Buckeyes and chestnuts are not the same, though they do look alike. Buckeyes and American chestnuts are native to the United States, but other chestnuts, including the horse chestnut, are imported. All three trees are impressive with their stature, large leaves, clusters of white or yellow flowers and odd fruit. The shiny seeds are wrapped in prickly green pods.
The Ohio buckeye is the best known buckeye. It grows from the western face of the Appalachian mountains through the Ohio and Mississippi valleys. It grows slowly and up to 70 feet tall. The flowers are creamy yellow, appearing in the early part of June. By late summer you can see the fruit. They are green, thick and covered with small prickly spikes. Inside is one seed. It is brown and looks like it has been polished. The tree turns yellow and orange in autumn. It is easy to spot the tree in winter when it shows pairs of scaly dark brown buds.
Colonial Europeans arriving in what became the United States found vast forests of hardwood including American chestnut. Today these tree populations have been greatly reduced by fungal blight. The seeds inside the pods are flatter than the buckeyes and more teardrop shaped than elliptical. The leaves are tooth-edged. Their color is pale, yellow green. By autumn the leaves are yellow. American chestnuts can reach 100 feet tall.
The horse chestnut came from Greece and is found around the world as a shady ornamental. The flowers in spring are impressive. The upstanding clusters making the tree look like a version of a Christmas tree with candles. The white panicles can be as large as 12 inches when they bloom in late spring. The buds of horse chestnut are shiny, quite large and resinous. Horse chestnuts can grow to 50 feet.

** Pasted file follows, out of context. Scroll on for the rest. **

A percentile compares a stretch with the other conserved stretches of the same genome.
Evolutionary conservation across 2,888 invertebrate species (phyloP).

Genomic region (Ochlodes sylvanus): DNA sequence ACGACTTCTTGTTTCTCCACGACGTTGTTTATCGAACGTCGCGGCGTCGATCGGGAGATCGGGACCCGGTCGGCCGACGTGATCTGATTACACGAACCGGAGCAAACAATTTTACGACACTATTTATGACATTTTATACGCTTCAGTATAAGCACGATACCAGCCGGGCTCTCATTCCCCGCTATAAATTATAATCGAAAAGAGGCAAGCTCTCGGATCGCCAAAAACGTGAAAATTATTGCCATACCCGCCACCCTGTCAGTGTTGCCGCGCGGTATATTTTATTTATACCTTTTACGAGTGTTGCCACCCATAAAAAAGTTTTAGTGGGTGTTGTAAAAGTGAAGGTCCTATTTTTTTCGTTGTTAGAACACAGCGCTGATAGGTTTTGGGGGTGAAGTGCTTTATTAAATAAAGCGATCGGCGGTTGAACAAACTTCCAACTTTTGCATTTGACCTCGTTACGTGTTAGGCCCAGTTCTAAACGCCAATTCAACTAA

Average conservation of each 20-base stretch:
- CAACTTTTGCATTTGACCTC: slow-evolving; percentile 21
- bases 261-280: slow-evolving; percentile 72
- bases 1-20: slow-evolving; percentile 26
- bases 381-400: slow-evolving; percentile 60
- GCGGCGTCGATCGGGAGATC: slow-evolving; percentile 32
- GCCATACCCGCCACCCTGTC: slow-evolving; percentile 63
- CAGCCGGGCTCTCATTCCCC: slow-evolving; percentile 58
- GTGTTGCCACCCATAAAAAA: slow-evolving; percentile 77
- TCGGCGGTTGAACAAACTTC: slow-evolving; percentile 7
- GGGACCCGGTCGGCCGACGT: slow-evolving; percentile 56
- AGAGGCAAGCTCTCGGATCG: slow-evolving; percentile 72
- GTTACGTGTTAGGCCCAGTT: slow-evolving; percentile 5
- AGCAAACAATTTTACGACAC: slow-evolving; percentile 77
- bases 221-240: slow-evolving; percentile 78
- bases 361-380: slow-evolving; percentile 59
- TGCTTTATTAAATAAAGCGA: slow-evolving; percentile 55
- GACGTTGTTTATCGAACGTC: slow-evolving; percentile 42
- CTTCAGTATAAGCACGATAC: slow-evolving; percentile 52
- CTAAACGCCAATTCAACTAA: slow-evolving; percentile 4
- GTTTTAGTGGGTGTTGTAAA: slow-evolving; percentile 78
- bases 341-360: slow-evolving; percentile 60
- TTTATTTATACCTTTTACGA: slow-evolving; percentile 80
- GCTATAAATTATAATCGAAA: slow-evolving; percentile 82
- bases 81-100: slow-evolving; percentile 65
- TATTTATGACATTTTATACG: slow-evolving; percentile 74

Buckeyes have only one fruit in the pod. Chestnuts usually have two or three. Horse chestnuts usually have one fruits in the pod. The pod of the American chestnut has a thicker growth of hairlike spikes on the outside. Horse chestnut and buckeyes have a shiny pod with fewer, bumpy spikes. Buckeye trees have fans of five leaves while American and horse chestnut leaves are spans of six or seven. Horse chestnut leaves are much larger than buckeyes or American chestnuts.
Only true chestnuts are edible. Native Americans and early European settlers ate chestnuts as people in Europe and Asia had done for thousands of year. The majority of chestnuts available for consumption today are imported from Europe, especially Italy. They are used for roasting, made into flour and used for pastry filling. Ohio buckeye nuts are not edible. Buckeye seeds have a disagreeable taste and are said to be poisonous, although hogs can and do enjoy them occasionally. Horse chestnuts are not edible.
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Roz Calvert was a contributing writer for the award-winning ezine Urban Desires where her travel writing and fiction appeared. Writing professionally since 1980, she has penned promotional collateral for Music Magnet Media and various musicians. The "Now Jazz Consortium" published her jazz educational fiction. She published a juvenile book about Zora Neale Hurston and attended West Virginia University and the New School.